Licensing Under Fire
Court decrees Microsoft can't sublicense patents; SQL Server 7.0 developers may have to pay fees.Software licensing, ever a sticky subject, has of late been getting stickier still for Microsoft Corp. SQL Server customers. In February, a Washington state Superior Court judge decreed that some SQL Server 7.0 developers could be liable to pay additional licensing fees, stating that Microsoft could not sublicense patents of another companyTimeline Inc.to SQL Server customers. The Timeline technology in question involves two SQL Server components: a database within SQL Server known as the analyst services cube, and DTS (Data Transformation Services), which controls data import and transfer into the relational database side of SQL. According to the court, every Microsoft customer, including ISVs, VARs and corporate end users, who wishes to customize SQL Server by adding code or products to meet user needs would need a license from Timeline to do so. The potential economic benefit to Timeline could be staggering, the court said, in that it would entail the future sale of licenses to essentially all Microsofts SQL Server customers.
Microsoft has been quiet on the issue. Jim Desler, a public relations manager for the Redmond, Wash., company, said Microsoft is dealing with the issue on a case-by-case basis as its customers and partners inquire into it.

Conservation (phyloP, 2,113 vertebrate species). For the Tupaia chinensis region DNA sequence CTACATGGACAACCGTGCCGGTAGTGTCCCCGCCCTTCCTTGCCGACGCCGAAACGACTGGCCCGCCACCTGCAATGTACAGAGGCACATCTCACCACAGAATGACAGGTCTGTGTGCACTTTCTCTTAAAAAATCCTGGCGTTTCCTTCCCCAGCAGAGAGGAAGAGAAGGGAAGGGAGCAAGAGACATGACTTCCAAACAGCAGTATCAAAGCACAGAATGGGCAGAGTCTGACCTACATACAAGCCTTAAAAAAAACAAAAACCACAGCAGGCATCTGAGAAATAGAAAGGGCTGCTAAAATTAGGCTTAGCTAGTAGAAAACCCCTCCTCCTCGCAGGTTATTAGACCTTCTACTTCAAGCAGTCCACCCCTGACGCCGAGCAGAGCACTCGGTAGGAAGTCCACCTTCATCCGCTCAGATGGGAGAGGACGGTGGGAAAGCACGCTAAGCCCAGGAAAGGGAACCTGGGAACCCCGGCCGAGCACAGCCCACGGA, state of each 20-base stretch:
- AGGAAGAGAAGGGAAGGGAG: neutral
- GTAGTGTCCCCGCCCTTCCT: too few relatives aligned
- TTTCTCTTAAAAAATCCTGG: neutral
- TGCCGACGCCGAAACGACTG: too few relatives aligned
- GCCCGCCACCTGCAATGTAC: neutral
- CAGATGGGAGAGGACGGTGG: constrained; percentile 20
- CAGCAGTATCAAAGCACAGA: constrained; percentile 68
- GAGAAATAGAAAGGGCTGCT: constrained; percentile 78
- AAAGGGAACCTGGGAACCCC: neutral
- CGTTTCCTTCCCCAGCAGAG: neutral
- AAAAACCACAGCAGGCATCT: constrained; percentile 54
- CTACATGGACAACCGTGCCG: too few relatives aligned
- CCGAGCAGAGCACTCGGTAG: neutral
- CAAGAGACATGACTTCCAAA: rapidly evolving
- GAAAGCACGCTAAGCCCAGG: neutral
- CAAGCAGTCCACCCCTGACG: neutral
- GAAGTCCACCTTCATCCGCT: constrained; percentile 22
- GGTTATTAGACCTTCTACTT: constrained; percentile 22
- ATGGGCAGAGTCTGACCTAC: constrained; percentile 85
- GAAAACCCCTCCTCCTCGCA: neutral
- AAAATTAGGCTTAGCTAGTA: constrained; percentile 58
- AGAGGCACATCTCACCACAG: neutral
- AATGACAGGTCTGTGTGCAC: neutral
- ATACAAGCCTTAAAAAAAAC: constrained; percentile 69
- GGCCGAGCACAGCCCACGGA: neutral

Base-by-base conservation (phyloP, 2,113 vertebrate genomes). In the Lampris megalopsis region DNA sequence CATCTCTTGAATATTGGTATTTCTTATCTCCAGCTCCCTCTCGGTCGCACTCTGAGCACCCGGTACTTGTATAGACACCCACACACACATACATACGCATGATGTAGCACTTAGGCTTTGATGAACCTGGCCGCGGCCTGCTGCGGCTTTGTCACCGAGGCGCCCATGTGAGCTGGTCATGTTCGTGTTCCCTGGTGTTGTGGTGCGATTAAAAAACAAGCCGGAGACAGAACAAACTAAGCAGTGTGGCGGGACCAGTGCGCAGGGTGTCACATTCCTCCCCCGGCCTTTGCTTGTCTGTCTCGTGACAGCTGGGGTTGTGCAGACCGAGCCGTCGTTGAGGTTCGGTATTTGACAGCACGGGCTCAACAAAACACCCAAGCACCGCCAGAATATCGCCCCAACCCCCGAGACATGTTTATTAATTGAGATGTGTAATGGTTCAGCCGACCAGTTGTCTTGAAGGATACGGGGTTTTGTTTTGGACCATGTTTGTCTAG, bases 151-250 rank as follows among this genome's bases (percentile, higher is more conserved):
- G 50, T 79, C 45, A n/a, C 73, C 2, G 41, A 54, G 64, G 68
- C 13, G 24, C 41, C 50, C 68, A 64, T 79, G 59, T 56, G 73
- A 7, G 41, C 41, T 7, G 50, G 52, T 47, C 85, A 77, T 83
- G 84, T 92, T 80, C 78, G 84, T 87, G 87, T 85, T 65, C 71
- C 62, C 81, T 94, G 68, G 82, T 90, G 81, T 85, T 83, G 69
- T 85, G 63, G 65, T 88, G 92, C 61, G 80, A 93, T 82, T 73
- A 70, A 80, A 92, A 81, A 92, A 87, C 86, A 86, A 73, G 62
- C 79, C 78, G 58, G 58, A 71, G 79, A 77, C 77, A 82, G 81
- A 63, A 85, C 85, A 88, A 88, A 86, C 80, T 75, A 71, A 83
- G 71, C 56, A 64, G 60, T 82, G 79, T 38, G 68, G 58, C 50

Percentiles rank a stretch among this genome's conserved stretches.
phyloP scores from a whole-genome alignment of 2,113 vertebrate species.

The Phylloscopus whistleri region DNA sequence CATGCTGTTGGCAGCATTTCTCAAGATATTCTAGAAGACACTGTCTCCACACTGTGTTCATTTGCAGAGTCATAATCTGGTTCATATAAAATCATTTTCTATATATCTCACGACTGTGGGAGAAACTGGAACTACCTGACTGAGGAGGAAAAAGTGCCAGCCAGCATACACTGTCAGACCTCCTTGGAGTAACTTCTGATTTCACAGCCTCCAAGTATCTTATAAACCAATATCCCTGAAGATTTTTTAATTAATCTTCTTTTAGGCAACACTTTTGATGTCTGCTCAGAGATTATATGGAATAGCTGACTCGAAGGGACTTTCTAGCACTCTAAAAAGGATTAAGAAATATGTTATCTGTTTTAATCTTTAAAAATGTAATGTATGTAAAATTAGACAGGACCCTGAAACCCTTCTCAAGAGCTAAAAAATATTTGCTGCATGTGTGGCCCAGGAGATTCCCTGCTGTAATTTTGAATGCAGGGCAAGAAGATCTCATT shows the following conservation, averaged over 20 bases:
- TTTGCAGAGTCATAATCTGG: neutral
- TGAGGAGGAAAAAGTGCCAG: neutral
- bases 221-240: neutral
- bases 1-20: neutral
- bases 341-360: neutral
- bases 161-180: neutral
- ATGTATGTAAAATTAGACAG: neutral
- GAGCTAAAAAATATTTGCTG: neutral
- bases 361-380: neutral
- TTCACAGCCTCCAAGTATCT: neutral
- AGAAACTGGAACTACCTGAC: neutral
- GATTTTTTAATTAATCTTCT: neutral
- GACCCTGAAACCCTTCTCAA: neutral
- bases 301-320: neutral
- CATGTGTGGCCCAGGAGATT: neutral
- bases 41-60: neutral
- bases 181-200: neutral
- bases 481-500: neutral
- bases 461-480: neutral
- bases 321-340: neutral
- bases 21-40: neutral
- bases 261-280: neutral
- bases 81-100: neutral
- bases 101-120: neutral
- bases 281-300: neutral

Timeline officials demur. CEO Charlie Osenbaugh (pictured) said there is a "small subset of users" likely to be liable for patent infringement: those who use the two technologies in questionthe analyst services cube and DTSand those who write code that provides the same features and functions. Osenbaugh said that the company hasnt yet figured out how to get its fees from users and others involved in the Microsoft case but that officials want to come up with "a sane approach" to getting its licensing fees paid. "We dont want to put [users] through the pain and cost of switching databases," said Osenbaugh, in Bellevue, Wash. "Were not out to gouge people." According to Osenbaugh, the company has discussed a number of options, including an amnesty program in which it would publish a rate schedule for those who step forward voluntarily. Theres one thing Microsoft officials, Timeline officials and lawyers agree on: SQL Server users should comb through code to determine if theyre at risk of being dragged into court. "End users need to determine if they have an infringement problem," said Bob Rohde, of the Seattle law firm Rohde & Van Kampen PLLC, which was retained by Timeline in the Microsoft court case. If companies determine there may be grounds for patent infringement, Microsoft officials are advising them to take it up with Timeline. "If a company looks at their technology and thinks theres an issue, they should have a patent review and discuss it with Timeline," Tullis said. "Were telling them that on a case-by-case basis." As far as who the first target of litigation might be, Rohde said he will be meeting with his client in mid-April to assess "whos out there, whos infringing and who hasnt taken a license." That assessment is fairly simple to make, he said, often involving poking around in online documentation and downloading manuals to determine if infringing technology is incorporated into companies software. "My clients got a fairly good idea of whos out there using his technology," Rohde said.